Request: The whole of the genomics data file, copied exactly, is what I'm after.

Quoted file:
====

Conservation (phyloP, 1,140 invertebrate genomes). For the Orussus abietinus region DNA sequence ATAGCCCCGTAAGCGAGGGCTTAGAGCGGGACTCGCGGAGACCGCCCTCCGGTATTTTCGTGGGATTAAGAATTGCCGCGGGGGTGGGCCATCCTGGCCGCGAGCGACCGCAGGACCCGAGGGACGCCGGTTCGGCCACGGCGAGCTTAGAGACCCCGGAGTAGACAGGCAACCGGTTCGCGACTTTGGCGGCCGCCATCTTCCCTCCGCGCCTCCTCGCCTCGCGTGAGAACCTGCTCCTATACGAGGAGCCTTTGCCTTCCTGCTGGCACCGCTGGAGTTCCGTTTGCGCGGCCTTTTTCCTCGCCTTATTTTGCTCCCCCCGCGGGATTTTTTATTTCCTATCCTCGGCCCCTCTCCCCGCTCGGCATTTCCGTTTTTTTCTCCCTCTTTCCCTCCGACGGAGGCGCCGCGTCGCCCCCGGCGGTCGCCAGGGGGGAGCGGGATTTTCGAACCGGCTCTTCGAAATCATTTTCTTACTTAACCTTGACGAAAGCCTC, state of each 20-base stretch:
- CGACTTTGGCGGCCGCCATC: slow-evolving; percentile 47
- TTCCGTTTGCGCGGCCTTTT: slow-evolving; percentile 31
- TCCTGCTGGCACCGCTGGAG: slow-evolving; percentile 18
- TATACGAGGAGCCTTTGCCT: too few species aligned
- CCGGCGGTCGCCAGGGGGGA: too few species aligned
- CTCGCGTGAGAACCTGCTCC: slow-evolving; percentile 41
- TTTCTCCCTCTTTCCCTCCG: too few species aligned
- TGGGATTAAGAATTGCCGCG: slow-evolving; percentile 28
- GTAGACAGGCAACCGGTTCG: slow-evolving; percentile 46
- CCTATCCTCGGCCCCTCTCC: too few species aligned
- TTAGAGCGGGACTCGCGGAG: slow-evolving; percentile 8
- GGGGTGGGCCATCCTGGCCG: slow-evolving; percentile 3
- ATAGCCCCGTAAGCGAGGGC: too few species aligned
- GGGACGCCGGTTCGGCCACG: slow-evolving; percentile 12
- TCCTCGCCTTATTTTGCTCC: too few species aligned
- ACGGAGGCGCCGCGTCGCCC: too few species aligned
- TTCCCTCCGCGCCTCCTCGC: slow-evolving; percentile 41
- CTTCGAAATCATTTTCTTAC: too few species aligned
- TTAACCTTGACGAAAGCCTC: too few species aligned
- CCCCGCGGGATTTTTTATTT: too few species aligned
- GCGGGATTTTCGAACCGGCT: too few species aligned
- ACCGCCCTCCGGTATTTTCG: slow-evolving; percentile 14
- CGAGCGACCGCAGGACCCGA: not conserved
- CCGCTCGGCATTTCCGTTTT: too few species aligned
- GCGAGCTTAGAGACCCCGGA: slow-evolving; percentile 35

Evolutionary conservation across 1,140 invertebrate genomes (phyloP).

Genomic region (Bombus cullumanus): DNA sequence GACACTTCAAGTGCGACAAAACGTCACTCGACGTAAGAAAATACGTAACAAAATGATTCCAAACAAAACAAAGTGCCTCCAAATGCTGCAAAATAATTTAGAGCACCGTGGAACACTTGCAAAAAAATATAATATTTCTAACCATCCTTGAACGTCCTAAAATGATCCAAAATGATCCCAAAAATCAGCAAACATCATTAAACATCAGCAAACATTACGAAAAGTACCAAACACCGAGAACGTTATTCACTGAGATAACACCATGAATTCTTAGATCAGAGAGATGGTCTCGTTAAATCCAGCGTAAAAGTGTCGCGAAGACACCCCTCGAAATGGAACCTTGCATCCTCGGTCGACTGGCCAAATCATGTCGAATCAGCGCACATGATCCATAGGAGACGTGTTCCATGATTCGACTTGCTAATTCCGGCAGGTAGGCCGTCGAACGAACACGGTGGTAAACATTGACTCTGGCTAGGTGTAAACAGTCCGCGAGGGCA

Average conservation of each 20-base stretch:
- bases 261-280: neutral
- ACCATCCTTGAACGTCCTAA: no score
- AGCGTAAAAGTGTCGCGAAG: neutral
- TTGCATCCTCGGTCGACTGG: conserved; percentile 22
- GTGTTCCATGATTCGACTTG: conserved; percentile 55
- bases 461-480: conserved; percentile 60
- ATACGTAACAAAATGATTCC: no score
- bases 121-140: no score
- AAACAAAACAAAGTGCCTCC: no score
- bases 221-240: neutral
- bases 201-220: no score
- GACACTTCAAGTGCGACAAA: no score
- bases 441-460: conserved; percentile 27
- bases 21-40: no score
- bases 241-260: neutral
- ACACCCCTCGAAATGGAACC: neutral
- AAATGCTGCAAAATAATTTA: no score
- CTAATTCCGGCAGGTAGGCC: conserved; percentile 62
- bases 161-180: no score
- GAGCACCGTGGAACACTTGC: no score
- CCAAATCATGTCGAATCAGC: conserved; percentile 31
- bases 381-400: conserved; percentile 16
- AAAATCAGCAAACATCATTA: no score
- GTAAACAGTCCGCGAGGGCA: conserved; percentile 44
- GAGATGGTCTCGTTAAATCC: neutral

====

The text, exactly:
Conservation (phyloP, 1,140 invertebrate genomes). For the Orussus abietinus region DNA sequence ATAGCCCCGTAAGCGAGGGCTTAGAGCGGGACTCGCGGAGACCGCCCTCCGGTATTTTCGTGGGATTAAGAATTGCCGCGGGGGTGGGCCATCCTGGCCGCGAGCGACCGCAGGACCCGAGGGACGCCGGTTCGGCCACGGCGAGCTTAGAGACCCCGGAGTAGACAGGCAACCGGTTCGCGACTTTGGCGGCCGCCATCTTCCCTCCGCGCCTCCTCGCCTCGCGTGAGAACCTGCTCCTATACGAGGAGCCTTTGCCTTCCTGCTGGCACCGCTGGAGTTCCGTTTGCGCGGCCTTTTTCCTCGCCTTATTTTGCTCCCCCCGCGGGATTTTTTATTTCCTATCCTCGGCCCCTCTCCCCGCTCGGCATTTCCGTTTTTTTCTCCCTCTTTCCCTCCGACGGAGGCGCCGCGTCGCCCCCGGCGGTCGCCAGGGGGGAGCGGGATTTTCGAACCGGCTCTTCGAAATCATTTTCTTACTTAACCTTGACGAAAGCCTC, state of each 20-base stretch:
- CGACTTTGGCGGCCGCCATC: slow-evolving; percentile 47
- TTCCGTTTGCGCGGCCTTTT: slow-evolving; percentile 31
- TCCTGCTGGCACCGCTGGAG: slow-evolving; percentile 18
- TATACGAGGAGCCTTTGCCT: too few species aligned
- CCGGCGGTCGCCAGGGGGGA: too few species aligned
- CTCGCGTGAGAACCTGCTCC: slow-evolving; percentile 41
- TTTCTCCCTCTTTCCCTCCG: too few species aligned
- TGGGATTAAGAATTGCCGCG: slow-evolving; percentile 28
- GTAGACAGGCAACCGGTTCG: slow-evolving; percentile 46
- CCTATCCTCGGCCCCTCTCC: too few species aligned
- TTAGAGCGGGACTCGCGGAG: slow-evolving; percentile 8
- GGGGTGGGCCATCCTGGCCG: slow-evolving; percentile 3
- ATAGCCCCGTAAGCGAGGGC: too few species aligned
- GGGACGCCGGTTCGGCCACG: slow-evolving; percentile 12
- TCCTCGCCTTATTTTGCTCC: too few species aligned
- ACGGAGGCGCCGCGTCGCCC: too few species aligned
- TTCCCTCCGCGCCTCCTCGC: slow-evolving; percentile 41
- CTTCGAAATCATTTTCTTAC: too few species aligned
- TTAACCTTGACGAAAGCCTC: too few species aligned
- CCCCGCGGGATTTTTTATTT: too few species aligned
- GCGGGATTTTCGAACCGGCT: too few species aligned
- ACCGCCCTCCGGTATTTTCG: slow-evolving; percentile 14
- CGAGCGACCGCAGGACCCGA: not conserved
- CCGCTCGGCATTTCCGTTTT: too few species aligned
- GCGAGCTTAGAGACCCCGGA: slow-evolving; percentile 35

Evolutionary conservation across 1,140 invertebrate genomes (phyloP).

Genomic region (Bombus cullumanus): DNA sequence GACACTTCAAGTGCGACAAAACGTCACTCGACGTAAGAAAATACGTAACAAAATGATTCCAAACAAAACAAAGTGCCTCCAAATGCTGCAAAATAATTTAGAGCACCGTGGAACACTTGCAAAAAAATATAATATTTCTAACCATCCTTGAACGTCCTAAAATGATCCAAAATGATCCCAAAAATCAGCAAACATCATTAAACATCAGCAAACATTACGAAAAGTACCAAACACCGAGAACGTTATTCACTGAGATAACACCATGAATTCTTAGATCAGAGAGATGGTCTCGTTAAATCCAGCGTAAAAGTGTCGCGAAGACACCCCTCGAAATGGAACCTTGCATCCTCGGTCGACTGGCCAAATCATGTCGAATCAGCGCACATGATCCATAGGAGACGTGTTCCATGATTCGACTTGCTAATTCCGGCAGGTAGGCCGTCGAACGAACACGGTGGTAAACATTGACTCTGGCTAGGTGTAAACAGTCCGCGAGGGCA

Average conservation of each 20-base stretch:
- bases 261-280: neutral
- ACCATCCTTGAACGTCCTAA: no score
- AGCGTAAAAGTGTCGCGAAG: neutral
- TTGCATCCTCGGTCGACTGG: conserved; percentile 22
- GTGTTCCATGATTCGACTTG: conserved; percentile 55
- bases 461-480: conserved; percentile 60
- ATACGTAACAAAATGATTCC: no score
- bases 121-140: no score
- AAACAAAACAAAGTGCCTCC: no score
- bases 221-240: neutral
- bases 201-220: no score
- GACACTTCAAGTGCGACAAA: no score
- bases 441-460: conserved; percentile 27
- bases 21-40: no score
- bases 241-260: neutral
- ACACCCCTCGAAATGGAACC: neutral
- AAATGCTGCAAAATAATTTA: no score
- CTAATTCCGGCAGGTAGGCC: conserved; percentile 62
- bases 161-180: no score
- GAGCACCGTGGAACACTTGC: no score
- CCAAATCATGTCGAATCAGC: conserved; percentile 31
- bases 381-400: conserved; percentile 16
- AAAATCAGCAAACATCATTA: no score
- GTAAACAGTCCGCGAGGGCA: conserved; percentile 44
- GAGATGGTCTCGTTAAATCC: neutral